Imagine. It is the end of the Late Pleistocene around 100,000 years ago. Ancient creatures that have long since been extinct roam throughout Europe. In the mix of biodiversity, something unexpected is found roaming the plains: an elephant. The Straight-Tusked Elephant, Elephas antiquus, is an ancient ancestor of the elephants that we know and love today.
The Straight-Tusked Elephant is one of the largest pachyderms to be discovered, standing 12 feet tall and weighing in at around 13 tons², about two times the weight of an average African Savannah elephant.¹ As inferred by its name, a key characteristic of straight-tusked elephants is their long and relatively straight tusks. They also have unusually long tongues, hypothesized to have measured over 80 inches long.⁴ Scientists believe that Straight-Tusked elephants used their tongue and trunk to graze on leaves from trees over 25 feet tall.⁴ It is estimated that these elephants roamed the plains of Western Europe in herds of about a dozen.⁵ They were eventually out-competed by the Woolly Mammoth.⁵
Upon skeletal reconstruction and anatomical analysis, it was assumed that the Straight-Tusked elephant was a descendant of the Asian elephant, Elephas maximus.³ However, it is very difficult to find evolutionary relationships between species of animals solely based on anatomy. An additional way to understand evolutionary relationships is by analyzing similarities in DNA sequences. It is easier to extract DNA from relatively younger fossils that have been preserved in colder temperatures. However, very few DNA sequences have been extracted from fossils over 100,000 years old. Paleontologist Matthias Meyer and his team of researchers have been capable of extracting the DNA of four Straight-Tusked elephants ranging from 120,000 to 240,000 years old.³ The DNA extracted from fossils of the ancient creatures was then used to analyze the true relationships between the Straight-Tusked elephant and the three live elephant species (the Asian elephant, African Savanna elephant, and the African Forest elephant). The analysis³ disproved previous hypotheses, proving that the Straight-Tusked elephants are most closely related to the African Forest elephant, Loxodonta cyclotis, not the Asian elephant, as it was previously thought to be. This is extremely important with the recreation of evolutionary trees. It proves that African elephant lineage was not only restricted within Africa, but it also stretched throughout Western Europe as well.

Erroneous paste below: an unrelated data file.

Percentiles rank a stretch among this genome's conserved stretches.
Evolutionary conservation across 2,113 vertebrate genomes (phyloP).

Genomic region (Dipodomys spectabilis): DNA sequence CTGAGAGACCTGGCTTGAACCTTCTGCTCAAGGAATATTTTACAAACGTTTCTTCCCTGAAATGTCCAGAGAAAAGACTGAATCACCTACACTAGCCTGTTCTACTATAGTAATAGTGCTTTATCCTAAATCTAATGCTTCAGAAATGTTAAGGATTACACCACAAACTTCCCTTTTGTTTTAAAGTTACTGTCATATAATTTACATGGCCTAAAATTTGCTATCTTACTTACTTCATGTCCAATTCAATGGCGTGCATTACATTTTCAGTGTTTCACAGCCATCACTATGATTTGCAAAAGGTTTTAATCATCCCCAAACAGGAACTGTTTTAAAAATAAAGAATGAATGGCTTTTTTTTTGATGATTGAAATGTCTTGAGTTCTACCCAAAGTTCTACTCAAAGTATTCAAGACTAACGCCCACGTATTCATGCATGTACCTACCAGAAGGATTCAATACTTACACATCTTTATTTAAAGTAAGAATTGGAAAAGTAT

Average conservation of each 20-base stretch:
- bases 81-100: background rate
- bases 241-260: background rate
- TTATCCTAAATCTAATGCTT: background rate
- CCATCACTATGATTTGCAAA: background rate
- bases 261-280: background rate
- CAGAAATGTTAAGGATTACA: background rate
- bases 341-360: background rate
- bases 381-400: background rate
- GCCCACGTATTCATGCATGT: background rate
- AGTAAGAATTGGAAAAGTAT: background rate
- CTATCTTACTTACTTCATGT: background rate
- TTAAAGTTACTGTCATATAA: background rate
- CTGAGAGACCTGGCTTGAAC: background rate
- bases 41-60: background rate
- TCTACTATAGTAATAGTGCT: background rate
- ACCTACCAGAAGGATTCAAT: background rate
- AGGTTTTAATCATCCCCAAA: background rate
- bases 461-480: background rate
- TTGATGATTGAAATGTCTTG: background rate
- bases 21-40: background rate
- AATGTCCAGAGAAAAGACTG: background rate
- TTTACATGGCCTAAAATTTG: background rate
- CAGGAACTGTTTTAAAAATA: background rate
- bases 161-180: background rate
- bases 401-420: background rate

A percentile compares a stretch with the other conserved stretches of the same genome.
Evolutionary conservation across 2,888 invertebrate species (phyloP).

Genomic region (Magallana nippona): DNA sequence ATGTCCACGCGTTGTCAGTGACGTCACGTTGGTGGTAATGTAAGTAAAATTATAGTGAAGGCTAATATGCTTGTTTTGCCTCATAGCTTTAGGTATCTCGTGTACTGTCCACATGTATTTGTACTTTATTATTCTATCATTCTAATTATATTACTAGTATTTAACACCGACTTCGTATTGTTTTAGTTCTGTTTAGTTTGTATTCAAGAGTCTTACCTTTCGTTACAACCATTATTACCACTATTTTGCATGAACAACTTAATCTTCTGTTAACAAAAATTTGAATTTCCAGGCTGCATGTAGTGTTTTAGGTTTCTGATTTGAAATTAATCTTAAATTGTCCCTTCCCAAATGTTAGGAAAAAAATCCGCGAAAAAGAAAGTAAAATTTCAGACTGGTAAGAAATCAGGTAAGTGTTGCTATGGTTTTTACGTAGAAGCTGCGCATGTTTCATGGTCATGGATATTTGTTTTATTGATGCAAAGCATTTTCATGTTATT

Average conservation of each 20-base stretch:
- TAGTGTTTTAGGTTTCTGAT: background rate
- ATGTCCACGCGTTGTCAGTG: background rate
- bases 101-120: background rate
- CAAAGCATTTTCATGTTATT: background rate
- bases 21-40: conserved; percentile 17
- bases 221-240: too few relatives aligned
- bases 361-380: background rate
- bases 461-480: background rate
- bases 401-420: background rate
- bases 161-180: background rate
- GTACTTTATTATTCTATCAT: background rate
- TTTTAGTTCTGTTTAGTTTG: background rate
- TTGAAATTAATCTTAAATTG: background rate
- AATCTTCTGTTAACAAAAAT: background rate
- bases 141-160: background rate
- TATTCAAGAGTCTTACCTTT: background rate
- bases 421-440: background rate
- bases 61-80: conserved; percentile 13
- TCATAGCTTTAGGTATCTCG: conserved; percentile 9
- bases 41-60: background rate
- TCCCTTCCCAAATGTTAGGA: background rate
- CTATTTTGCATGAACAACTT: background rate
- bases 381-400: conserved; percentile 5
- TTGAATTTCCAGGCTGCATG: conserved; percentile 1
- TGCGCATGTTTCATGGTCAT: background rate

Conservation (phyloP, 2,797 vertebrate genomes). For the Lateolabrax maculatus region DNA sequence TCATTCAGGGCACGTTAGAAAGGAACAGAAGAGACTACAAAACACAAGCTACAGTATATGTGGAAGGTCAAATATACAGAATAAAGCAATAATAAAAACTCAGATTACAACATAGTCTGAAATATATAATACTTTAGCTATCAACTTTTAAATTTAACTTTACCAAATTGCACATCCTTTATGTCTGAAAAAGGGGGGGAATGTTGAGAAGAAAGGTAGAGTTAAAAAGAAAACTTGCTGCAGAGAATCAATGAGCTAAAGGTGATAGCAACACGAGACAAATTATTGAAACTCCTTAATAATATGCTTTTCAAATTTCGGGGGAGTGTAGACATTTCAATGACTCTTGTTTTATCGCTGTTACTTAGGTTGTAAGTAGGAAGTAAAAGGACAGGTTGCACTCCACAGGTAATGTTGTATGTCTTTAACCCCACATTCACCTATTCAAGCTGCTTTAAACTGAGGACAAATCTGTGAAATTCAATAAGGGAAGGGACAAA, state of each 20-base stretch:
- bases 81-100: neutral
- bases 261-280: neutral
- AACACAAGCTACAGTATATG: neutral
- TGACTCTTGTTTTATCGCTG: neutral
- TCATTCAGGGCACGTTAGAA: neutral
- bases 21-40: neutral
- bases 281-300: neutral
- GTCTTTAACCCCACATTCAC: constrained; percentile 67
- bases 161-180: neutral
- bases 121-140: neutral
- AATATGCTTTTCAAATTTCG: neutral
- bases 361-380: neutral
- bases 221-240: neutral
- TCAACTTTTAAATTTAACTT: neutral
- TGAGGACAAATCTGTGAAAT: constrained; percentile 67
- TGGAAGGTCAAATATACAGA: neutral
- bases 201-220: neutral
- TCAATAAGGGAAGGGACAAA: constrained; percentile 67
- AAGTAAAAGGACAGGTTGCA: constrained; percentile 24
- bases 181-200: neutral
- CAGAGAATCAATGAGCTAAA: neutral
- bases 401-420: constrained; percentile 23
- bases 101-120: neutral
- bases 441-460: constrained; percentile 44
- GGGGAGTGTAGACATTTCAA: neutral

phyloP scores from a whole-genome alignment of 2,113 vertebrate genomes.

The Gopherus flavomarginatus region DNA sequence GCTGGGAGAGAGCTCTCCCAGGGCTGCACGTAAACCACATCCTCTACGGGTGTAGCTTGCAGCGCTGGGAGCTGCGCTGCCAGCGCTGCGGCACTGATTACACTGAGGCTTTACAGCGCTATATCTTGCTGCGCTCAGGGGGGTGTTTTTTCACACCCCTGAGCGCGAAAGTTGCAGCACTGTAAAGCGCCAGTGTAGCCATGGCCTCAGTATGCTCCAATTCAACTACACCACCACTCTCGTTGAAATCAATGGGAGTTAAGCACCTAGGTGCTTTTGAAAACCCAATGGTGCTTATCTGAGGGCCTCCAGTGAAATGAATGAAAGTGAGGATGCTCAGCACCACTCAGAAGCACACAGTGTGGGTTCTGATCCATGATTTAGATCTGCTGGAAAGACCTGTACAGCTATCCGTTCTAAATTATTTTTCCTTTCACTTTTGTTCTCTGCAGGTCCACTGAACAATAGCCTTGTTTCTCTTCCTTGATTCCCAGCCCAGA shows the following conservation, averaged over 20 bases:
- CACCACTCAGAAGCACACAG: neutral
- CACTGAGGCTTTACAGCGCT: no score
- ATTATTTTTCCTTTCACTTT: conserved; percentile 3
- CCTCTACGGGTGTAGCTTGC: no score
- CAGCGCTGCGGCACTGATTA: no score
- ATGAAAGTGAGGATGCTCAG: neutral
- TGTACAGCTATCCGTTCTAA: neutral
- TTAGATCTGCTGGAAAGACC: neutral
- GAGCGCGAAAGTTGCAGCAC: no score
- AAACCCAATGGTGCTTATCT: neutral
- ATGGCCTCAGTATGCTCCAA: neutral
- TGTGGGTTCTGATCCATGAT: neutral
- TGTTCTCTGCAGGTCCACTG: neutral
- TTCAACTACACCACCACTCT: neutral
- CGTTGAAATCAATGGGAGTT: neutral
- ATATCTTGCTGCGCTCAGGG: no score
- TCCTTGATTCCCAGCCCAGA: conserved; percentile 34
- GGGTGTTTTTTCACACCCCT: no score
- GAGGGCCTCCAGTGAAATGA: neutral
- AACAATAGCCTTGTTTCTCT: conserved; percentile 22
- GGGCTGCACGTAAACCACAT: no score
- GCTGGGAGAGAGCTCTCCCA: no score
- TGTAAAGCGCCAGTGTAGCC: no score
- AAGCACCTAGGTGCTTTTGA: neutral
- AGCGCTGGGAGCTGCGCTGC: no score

Results from the DNA sequencing demonstrates the added insight DNA analysis can provide for understanding evolutionary relationships of animals. Future research could include obtaining DNA sequences from other extinct elephant species in order to accurately piece together the evolutionary tree of elephants. Only through DNA sequencing can scientists be sure of the evolutionary relationships between different species of the past and the present.
¹"African Elephant.” National Geographic. September 21, 2018. Accessed October 24, 2018. https://www.nationalgeographic.com/animals/mammals/a/african-elephant/
²Larramendi, Asier. “Shoulder height, body mass, and shape of proboscideans.” Acta Palaeontologica Polonica 61, no. 3 (2015): 537–574.
³Meyer, Matthias, Eleftheria Palkopoulou, Sina Baleka, Mathias Stiller, Kirsty EH Penkman, Kurt W. Alt, Yasuko Ishida et al. “Palaeogenomes of Eurasian straight-tusked elephants challenge the current view of elephant evolution.” eLife 6 (2017): e25413.
⁴Shoshani, J., N. Goren-Inbar, and R. Rabinovich. “A stylohyoideum of Palaeoloxodon antiquus from Gesher Benot Ya’aqov, Israel: morphology and functional inferences.” In Proceedings of the First International Congress of La Terra degli Elefanti, The World of Elephants. Consiglio Nazionale delle Ricerche, Roma, pp. 665–667. 2001.
⁵Strauss, Bob. “Straight-Tusked Elephant Facts.” ThoughtCo. March 17, 2017. Accessed October 24, 2018. https://www.thoughtco.com/straight-tusked-elephant-elephas-antiquus-1093149